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Lawsuit: Sick People In Missouri, Kansas Paid Higher Prices For Generic Drugs Due To Price-Fixing

The suit alleges that Teva Pharmaceuticals colluded with competing companies to carve up markets and raised prices on scores of generic drugs.

Missouri and Kansas have joined 41 other states and Puerto Rico in a lawsuit accusing generic drug makers of conspiring to manipulate and drive up prices for more than 100 generic drugs.

The 510-page lawsuit, filed in federal court in Connecticut, names 20 drug companies and 15 executives as defendants, alleging they participated in a conspiracy led by generic drug giant Teva Pharmaceuticals USA.

“We have hard evidence that shows the generic drug industry perpetrated a multi-billion dollar fraud on the American people,” Connecticut Attorney General William Tong said in a statement. “We have emails, text messages, telephone records, and former company insiders that we believe will prove a multi-year conspiracy to fix prices and divide market share for huge numbers of generic drugs.”

Tong, who is taking the lead in the case, announced the lawsuit Sunday night on “60 Minutes,” which aired a story about the case.

The lawsuit expands on an earlier case brought by Connecticut and 19 other states in December 2016. That lawsuit, which is pending, has since been joined by more than two dozen other states.

In a statement Monday, Missouri Attorney General Eric Schmitt called the alleged conspiracy “one of the most damaging and far-reaching price fixing schemes in modern history, with certain companies inflating prices by nearly 1,000%.”

“Millions and millions of Americans rely on generic prescription drugs every day to treat diabetes, infections, depression, cancer, HIV, and more,” Schmitt said. “This price fixing scheme by Teva Pharmaceuticals and other industry giants demonstrates a level of corporate greed the state of Missouri and the country rarely sees. By joining this lawsuit we’re sending a clear message to pharmaceutical companies: if you harm any of the 6 million people that call Missouri home, we will pursue action and hold you accountable for your actions.”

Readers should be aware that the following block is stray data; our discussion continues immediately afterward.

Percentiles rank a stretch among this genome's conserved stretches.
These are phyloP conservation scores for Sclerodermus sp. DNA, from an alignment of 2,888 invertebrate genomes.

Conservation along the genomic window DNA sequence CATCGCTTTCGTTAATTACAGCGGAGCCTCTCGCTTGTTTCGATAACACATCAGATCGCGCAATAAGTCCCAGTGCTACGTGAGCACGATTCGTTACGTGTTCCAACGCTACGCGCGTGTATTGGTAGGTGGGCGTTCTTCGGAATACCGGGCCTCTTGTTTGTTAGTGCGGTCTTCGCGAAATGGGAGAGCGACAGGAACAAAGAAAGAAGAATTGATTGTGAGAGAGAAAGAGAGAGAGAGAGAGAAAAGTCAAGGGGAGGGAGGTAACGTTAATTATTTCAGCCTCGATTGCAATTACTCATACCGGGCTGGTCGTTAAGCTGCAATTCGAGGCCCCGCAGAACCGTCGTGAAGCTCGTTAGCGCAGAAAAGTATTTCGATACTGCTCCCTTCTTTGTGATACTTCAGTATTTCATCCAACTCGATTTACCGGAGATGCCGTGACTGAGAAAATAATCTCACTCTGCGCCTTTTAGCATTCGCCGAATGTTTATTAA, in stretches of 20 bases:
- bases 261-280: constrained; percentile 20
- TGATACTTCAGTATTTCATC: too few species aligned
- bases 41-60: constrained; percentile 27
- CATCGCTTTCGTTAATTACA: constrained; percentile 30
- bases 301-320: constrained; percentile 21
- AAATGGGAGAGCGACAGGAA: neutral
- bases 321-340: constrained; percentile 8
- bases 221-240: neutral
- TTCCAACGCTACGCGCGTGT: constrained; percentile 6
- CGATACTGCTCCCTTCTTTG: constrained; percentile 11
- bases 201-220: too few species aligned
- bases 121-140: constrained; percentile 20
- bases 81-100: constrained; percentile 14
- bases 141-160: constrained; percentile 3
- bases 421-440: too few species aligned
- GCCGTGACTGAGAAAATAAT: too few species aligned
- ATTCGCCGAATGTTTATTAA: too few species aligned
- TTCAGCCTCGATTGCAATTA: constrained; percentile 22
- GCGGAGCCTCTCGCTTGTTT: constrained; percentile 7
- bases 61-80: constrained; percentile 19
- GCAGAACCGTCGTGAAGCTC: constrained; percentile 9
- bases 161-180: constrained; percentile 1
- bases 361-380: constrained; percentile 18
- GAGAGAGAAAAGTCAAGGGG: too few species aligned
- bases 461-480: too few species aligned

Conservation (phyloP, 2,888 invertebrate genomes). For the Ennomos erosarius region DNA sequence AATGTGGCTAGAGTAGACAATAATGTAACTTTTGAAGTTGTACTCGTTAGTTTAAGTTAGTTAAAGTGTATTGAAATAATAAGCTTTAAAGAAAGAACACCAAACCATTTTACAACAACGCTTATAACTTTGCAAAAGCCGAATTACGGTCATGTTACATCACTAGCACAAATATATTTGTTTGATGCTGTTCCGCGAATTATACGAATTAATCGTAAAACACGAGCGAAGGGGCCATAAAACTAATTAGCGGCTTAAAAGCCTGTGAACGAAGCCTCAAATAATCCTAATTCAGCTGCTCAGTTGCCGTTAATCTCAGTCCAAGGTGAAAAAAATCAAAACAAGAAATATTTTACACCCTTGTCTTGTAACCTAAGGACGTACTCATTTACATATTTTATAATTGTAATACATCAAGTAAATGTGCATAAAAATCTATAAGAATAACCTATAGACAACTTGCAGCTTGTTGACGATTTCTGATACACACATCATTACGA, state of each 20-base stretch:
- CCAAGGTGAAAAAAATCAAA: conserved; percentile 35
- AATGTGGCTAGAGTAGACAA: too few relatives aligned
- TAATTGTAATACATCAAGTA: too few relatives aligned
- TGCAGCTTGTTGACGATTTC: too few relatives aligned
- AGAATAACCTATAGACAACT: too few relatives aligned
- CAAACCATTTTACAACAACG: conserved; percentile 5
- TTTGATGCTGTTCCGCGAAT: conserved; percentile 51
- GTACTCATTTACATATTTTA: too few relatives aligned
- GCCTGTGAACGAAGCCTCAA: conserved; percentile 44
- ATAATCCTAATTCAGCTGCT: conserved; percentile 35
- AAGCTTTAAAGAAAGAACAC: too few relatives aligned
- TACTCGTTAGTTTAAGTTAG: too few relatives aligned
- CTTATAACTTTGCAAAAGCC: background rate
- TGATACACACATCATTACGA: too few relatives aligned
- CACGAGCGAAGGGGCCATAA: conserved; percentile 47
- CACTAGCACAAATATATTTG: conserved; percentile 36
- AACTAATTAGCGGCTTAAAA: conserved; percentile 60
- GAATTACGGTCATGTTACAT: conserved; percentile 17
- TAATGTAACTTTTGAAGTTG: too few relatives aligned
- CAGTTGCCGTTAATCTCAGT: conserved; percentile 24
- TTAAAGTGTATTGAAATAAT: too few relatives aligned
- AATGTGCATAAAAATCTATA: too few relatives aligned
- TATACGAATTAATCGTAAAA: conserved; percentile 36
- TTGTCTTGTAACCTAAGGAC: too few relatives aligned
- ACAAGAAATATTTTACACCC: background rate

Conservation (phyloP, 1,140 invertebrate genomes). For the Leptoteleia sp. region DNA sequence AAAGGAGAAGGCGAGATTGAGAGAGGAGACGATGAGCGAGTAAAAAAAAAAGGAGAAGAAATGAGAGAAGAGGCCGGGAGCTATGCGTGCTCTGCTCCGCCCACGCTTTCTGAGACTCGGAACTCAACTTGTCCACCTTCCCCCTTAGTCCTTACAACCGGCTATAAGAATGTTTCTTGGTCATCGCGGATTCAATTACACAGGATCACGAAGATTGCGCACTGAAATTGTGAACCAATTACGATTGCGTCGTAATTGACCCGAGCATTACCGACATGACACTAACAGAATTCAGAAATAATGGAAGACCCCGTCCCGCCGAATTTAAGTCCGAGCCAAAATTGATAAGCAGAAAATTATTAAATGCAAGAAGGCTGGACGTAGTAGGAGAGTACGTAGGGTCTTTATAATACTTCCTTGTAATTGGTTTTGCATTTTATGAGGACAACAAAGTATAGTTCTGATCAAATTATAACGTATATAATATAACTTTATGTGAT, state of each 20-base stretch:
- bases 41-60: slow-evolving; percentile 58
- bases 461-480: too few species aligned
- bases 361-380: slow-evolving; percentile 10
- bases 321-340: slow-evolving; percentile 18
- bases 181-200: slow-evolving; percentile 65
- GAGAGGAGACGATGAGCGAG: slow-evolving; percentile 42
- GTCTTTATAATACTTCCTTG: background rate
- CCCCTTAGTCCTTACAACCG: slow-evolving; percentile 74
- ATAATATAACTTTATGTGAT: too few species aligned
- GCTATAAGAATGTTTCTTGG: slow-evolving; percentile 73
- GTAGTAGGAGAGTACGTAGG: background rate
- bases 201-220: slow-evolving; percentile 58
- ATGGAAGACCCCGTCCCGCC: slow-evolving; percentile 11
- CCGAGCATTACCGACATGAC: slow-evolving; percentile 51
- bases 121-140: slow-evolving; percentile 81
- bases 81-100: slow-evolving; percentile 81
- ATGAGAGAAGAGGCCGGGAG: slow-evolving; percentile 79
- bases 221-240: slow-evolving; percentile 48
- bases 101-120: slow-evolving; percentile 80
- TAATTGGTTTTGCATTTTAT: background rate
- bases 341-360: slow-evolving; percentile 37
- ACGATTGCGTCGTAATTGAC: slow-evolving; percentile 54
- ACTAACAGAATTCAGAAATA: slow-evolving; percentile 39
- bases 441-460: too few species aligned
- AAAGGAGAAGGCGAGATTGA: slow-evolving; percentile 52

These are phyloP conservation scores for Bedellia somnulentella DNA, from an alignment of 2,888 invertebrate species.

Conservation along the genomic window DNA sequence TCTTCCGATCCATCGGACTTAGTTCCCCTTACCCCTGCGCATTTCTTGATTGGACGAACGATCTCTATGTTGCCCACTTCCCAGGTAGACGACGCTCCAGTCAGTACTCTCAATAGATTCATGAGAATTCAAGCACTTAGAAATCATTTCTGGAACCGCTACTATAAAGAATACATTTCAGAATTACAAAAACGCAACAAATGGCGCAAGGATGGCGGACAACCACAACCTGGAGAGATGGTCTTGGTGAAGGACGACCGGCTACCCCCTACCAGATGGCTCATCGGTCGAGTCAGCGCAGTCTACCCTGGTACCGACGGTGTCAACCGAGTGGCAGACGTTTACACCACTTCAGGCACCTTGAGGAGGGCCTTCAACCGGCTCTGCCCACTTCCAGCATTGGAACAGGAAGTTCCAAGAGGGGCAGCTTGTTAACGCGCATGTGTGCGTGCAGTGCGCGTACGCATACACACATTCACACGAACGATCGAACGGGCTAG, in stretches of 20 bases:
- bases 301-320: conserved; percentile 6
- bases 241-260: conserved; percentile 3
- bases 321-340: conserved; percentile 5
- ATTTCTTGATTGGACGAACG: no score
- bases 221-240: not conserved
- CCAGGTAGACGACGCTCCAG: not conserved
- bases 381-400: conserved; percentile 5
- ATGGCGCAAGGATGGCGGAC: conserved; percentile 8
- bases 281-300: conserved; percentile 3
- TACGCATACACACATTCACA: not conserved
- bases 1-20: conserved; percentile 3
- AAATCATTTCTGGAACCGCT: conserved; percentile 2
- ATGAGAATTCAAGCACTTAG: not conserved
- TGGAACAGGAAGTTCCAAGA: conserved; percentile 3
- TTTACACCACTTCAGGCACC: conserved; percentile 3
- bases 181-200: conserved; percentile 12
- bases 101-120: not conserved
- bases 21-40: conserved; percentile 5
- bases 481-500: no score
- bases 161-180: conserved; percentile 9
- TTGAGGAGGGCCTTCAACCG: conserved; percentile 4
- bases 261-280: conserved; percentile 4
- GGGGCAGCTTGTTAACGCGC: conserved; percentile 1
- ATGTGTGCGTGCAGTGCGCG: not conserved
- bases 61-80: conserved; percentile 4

Teva Pharmaceuticals USA, which is based in Pennsylvania and is a wholly owned subsidiary of Israel-based Teva Pharmaceuticals Industries, denied wrongdoing in a statement .

“The allegations “are just that – allegations,” the company said.

“Teva continues to review the issue internally and has not engaged in any conduct that would lead to civil or criminal liability. Teva delivers high-quality medicines to patients around the world, and is committed to complying with all applicable laws and regulations in doing so. We will continue to vigorously defend the company.”

Teva subsidiaries operate out of two locations in Overland Park, Kansas, where until recently they employed about 350 people. The city and state granted Teva more than $53 million in tax abatements in 2013 to erect a $46 million, five-story headquarters building at College Boulevard and Nall Avenue, where it employed back office workers in its branded drug business. A smaller facility is located a few blocks away on 107th Street.

In December 2017, Teva announced plans to slash its global workforce by 25%. The local workforce has since been reduced, although it’s not clear by how much. A spokeswoman for Teva did not immediately respond to a query about how many people it now employs in the area.

The lawsuit filed Friday in Connecticut alleges that Teva significantly raised prices on more than 100 generic drugs beginning in July 2013 and colluded with competing companies to carve up markets and raise prices on at least 86 of those drugs.

The suit claims that the defendants coordinated their moves in person or by cell phone at golf outings, cocktail parties, industry dinners and other social occasions.

Besides Teva, the companies named in the suit are:

  • Actavis Holdco US, Inc.
  • Actavis Pharma Inc.
  • Amneal Pharmaceuticals Inc.
  • Apotex Corp.
  • Aurobindo Pharma U.S.A. Inc.
  • Breckenridge Pharmaceutical Inc.
  • Dr. Reddy’s Laboratories Inc.
  • Glenmark Pharmaceuticals Inc., USA
  • Greenstone LLC
  • Lannett  Company Inc.
  • Lupin Pharmaceuticals Inc.
  • Mylan Pharmaceuticals Inc.
  • Par Pharmaceutical Companies Inc.
  • Pfizer Inc.
  • Sandoz Inc.
  • Taro Pharmaceuticals USA Inc.
  • Upsher-Smith Laboratories LLC
  • Wockhardt USA LLC
  • Zydus Pharmaceuticals (USA) Inc.

Dan Margolies is a senior reporter and editor at KCUR. You can reach him on Twitter @DanMargolies.

Dan Margolies has been a reporter for the Kansas City Business Journal, The Kansas City Star, and KCUR Public Radio. He retired as a reporter in December 2022 after a 37-year journalism career.
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